Noah Becker has curated a sweet show of Canadian artists, Six Degrees of Separation, at Claire Oliver. It’s nice to see what’s happening in the Canadian metropolises of Vancouver and Toronto, and the bulk of the artists are from these two cities. The show covers a wide range of approaches, from the pop-optical abstractions of Ben Van Netten to Becker’s own highly detailed ink drawings. Becker’s drawings make a nice metaphor for the artists he selected for the show; he’s making connections and building relationships that go beyond superficial resemblances. Six Degrees will be up until November 13th.
Paintings by German/Dutch artist Francien Krieg. Her figures are at once delicately ethereal and grotesquely real.
If you remember, Alex Trochut was first featured in Issue: T of Beautiful/Decay with both an in-depth interview as well as an amazing cover graphic. (You can still get a copy here!) Since our interview, Alex’s career has exploded with interviews across the globe in some of the best art and design publications! Watch the video and see why he is one of the most interesting and most sought after typographers and illustrators in the last decade.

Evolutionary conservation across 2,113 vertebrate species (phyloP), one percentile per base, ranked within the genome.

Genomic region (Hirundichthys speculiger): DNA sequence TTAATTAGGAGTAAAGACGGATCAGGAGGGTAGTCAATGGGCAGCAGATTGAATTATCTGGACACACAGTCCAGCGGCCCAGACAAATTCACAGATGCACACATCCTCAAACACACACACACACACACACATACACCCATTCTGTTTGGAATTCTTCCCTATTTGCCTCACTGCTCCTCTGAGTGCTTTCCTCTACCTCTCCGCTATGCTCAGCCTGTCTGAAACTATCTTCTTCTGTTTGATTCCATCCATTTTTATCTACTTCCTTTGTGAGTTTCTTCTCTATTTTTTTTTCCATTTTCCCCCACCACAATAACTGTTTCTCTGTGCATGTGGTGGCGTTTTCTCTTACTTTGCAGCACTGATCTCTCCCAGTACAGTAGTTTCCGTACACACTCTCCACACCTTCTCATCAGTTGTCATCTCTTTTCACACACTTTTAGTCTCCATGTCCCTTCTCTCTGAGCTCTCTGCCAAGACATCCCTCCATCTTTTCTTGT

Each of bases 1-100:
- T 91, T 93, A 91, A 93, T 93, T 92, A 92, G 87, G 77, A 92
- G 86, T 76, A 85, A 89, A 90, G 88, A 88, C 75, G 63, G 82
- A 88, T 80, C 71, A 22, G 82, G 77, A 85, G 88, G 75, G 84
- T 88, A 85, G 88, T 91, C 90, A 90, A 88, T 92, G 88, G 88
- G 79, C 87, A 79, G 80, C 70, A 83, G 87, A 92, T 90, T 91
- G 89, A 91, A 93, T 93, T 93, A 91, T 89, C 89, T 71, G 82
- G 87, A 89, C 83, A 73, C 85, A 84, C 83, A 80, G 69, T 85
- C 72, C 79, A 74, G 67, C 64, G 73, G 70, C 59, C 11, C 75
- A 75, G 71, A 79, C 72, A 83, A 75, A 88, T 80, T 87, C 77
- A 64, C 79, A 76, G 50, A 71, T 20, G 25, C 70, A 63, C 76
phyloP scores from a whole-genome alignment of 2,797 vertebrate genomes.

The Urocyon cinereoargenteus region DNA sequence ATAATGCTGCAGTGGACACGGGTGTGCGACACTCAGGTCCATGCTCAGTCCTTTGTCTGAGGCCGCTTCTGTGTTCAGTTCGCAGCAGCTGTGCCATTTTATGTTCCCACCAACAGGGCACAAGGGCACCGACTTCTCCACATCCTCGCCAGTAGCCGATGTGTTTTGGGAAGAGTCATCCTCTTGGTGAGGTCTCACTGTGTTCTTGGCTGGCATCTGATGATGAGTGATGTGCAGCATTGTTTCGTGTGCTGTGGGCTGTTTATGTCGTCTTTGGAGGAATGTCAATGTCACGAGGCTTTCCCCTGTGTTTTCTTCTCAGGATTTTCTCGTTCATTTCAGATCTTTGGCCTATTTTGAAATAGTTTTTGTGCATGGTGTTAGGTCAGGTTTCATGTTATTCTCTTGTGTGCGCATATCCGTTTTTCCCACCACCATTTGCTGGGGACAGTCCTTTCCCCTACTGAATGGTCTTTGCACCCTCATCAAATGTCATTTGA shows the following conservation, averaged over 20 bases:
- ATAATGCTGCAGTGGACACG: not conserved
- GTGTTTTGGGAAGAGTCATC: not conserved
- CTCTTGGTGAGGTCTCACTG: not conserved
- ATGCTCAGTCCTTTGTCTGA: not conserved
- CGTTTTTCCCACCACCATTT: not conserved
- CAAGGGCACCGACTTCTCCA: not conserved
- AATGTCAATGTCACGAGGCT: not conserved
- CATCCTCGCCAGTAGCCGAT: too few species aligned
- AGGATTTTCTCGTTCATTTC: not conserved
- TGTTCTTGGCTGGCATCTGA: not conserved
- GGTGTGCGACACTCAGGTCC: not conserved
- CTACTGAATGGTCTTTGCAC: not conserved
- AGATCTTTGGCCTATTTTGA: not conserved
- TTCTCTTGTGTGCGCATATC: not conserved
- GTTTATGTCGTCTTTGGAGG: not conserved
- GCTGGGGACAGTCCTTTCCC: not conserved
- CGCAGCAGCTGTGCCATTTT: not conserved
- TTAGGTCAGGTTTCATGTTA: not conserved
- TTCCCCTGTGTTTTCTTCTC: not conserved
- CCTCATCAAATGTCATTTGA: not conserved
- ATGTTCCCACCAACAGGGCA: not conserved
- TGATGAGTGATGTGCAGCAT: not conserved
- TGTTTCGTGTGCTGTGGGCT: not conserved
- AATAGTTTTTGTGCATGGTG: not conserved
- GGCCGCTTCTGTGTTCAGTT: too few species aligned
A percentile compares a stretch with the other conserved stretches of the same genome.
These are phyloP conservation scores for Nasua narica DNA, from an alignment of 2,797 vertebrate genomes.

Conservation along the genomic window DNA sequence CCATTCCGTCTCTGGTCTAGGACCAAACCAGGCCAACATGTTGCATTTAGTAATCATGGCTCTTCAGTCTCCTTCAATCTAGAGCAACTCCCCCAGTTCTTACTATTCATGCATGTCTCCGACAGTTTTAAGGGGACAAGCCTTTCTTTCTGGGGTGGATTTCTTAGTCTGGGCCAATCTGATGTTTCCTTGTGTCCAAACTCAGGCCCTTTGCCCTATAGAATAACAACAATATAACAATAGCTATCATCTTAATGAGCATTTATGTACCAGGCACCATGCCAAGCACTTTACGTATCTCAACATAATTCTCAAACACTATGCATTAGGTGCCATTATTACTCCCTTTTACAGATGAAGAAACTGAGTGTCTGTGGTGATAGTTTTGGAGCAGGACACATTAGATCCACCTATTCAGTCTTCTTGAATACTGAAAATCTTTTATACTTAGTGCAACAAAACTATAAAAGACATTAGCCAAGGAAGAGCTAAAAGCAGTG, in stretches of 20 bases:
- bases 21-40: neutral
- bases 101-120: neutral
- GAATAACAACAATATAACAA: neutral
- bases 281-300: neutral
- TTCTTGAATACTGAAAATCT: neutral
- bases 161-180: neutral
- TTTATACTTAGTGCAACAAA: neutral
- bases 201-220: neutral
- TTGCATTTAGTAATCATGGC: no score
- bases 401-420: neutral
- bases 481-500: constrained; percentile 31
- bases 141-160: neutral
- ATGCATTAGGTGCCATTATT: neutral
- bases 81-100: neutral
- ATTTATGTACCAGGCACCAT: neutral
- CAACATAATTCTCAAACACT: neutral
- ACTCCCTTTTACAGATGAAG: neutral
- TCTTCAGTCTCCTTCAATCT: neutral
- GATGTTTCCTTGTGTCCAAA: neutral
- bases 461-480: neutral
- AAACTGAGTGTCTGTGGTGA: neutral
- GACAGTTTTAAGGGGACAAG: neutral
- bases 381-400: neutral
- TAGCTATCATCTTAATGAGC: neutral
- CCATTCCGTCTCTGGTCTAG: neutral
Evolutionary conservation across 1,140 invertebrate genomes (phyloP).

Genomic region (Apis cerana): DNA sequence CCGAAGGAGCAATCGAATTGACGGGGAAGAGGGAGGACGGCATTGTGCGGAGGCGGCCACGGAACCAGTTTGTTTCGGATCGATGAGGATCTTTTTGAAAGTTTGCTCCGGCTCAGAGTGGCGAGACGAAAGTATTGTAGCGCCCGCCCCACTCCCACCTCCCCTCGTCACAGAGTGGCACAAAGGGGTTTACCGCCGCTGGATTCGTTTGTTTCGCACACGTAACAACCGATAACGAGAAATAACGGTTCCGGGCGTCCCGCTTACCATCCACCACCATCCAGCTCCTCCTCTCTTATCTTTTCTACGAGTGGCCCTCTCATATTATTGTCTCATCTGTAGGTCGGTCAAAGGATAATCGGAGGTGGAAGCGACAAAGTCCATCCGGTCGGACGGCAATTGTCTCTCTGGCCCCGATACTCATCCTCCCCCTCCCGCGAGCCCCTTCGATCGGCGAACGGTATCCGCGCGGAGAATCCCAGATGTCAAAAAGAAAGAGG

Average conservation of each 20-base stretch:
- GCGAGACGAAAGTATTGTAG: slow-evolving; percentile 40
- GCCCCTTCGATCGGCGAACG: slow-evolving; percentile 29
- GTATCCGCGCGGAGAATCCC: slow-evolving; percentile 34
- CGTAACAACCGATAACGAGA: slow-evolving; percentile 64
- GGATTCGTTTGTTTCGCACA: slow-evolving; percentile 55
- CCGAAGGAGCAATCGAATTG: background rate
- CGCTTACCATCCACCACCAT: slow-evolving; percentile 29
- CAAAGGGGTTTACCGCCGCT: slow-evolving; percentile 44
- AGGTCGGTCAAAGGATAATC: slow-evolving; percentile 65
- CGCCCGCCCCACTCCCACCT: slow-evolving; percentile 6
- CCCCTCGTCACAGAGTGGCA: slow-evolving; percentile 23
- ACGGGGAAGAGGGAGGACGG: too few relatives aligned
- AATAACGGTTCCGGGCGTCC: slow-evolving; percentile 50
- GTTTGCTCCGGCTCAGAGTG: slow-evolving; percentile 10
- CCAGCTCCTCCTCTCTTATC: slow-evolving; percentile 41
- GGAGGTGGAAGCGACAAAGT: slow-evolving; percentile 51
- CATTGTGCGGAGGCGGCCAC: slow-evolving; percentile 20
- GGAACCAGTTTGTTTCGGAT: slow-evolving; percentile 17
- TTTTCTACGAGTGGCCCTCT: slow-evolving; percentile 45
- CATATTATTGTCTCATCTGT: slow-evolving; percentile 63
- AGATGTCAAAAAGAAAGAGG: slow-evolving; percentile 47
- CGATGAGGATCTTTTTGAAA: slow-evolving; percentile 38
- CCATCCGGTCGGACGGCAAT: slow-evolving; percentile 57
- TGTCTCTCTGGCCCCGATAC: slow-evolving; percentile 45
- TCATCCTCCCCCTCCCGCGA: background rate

Decontruct. Reconstruct. Gabi Trinkaus’ collages make for portraits that, at a distance, look like paintings of gorgeous people. On closer inspection, they bring details of chopped up textures, words, and logos.
Marble sculpture installations by Thom Puckey.
Exceptionally bizarre and fantastical sculptures by Japanese artist Odani Motohiko.
Simon Johan‘s wilderness photographs and sculptures are like portraits of animals you’d want to meet.
Born in Norway and having studied in New York and Sweden, Johan’s work has been exhibited and showcased in many venues including LACMA, Brooklyn Museum of Art, and none other than Beautiful/Decay Issue J!
Sculptures and sculptural jewelry by artist Stephanie Inagaki, her works look like treasured relics from a strange distant past that never happened.